Wood, Wood, everywhere – in every drop we drink.
It’s no surprise to anyone that wood, or oak to be exact, plays an important role in the wine world. Oak barrels can be used in either or both the fermentation and aging process and those barrels oak can be new or used to varying degrees as well as toasted from light to heavy, and range widely in size from Demi-Barrique (30L) to Demi-Muid (158.5L). Barrel use in wine history dates back to the Romans in the BC years…and its presence in the finished wine is completely polarizing. Ask anyone if they’d like a glass of California Chardonnay and watch the response. They are either going to grab it or gag.
Beyond wine, wood is a crucial component in the spirit world. From highly sought after “single barrel” bottles of bourbon to decades-long aged scotch to the varying degrees of aged tequila the importance of the wood vessel is crucial to the finished product.
All barrels are not created equally. The wine industry uses predominately French, American, or Hungarian oak – all imparting unique nuances. And while true Kentucky Bourbon requires three years in new white American oak before release – other whiskeys, beer and even winemakers are employing barrels that previously held wildly different beverages than what they are hoping to create. By using rum, port, sherry, Sauternes, and cognac barrels, the distiller, brewer, and vigneron add a hint of the barrel’s former resident to whatever comes to reside in it next.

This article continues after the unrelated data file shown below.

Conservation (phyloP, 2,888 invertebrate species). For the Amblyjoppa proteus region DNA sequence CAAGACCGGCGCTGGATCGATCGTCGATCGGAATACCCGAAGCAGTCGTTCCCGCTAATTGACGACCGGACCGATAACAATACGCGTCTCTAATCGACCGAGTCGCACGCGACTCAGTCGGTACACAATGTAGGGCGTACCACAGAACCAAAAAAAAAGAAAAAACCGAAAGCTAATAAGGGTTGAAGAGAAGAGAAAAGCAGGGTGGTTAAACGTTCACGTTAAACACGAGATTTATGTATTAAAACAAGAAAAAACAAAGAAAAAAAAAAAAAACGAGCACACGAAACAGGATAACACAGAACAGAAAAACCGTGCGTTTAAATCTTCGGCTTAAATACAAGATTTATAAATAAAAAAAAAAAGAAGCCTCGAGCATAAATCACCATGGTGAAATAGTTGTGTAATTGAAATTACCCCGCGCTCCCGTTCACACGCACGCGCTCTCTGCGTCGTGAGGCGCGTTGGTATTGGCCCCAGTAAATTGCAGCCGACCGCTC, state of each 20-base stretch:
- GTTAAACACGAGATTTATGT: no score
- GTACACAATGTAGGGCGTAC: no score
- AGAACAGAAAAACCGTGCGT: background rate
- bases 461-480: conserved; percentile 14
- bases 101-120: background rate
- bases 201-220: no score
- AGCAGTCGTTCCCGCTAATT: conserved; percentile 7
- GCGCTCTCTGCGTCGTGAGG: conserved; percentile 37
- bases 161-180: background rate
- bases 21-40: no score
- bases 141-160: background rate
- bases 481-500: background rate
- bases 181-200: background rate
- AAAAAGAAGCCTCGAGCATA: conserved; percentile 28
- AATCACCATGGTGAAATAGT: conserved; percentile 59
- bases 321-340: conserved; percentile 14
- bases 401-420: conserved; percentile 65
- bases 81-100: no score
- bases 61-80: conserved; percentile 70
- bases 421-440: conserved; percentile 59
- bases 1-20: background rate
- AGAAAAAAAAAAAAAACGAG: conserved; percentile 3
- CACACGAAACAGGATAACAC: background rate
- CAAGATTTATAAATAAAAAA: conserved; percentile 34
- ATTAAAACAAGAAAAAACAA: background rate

Where your barrel is located matters, as well. In bourbon country, the location of the barrel as it ages in the rackhouse is of the utmost importance. Some distillers of Cognac, bourbon, and Aquavit require their barrels board a ship and cross many oceans before it can earn a place in a bottle. That glass of Kelt VSOP has more passport stamps than most drinking it.
And maybe the most surprising to our customers are the barrel-aged gins and sakes that are finding their way to our shelves. This is nothing new! Both have long histories – oak-aged Dutch Genever, is the fore-runner to gin as we know it and for centuries Japanese have celebrated by serving sake brewed and presented in cedar barrels.
The bottom line is – yes – the importance of that malt in your single malt and those quality Napa Valley Cab grapes are undeniable. But so is the vessel that housed it and shaped it before it made its way into the bottle.
A few to try: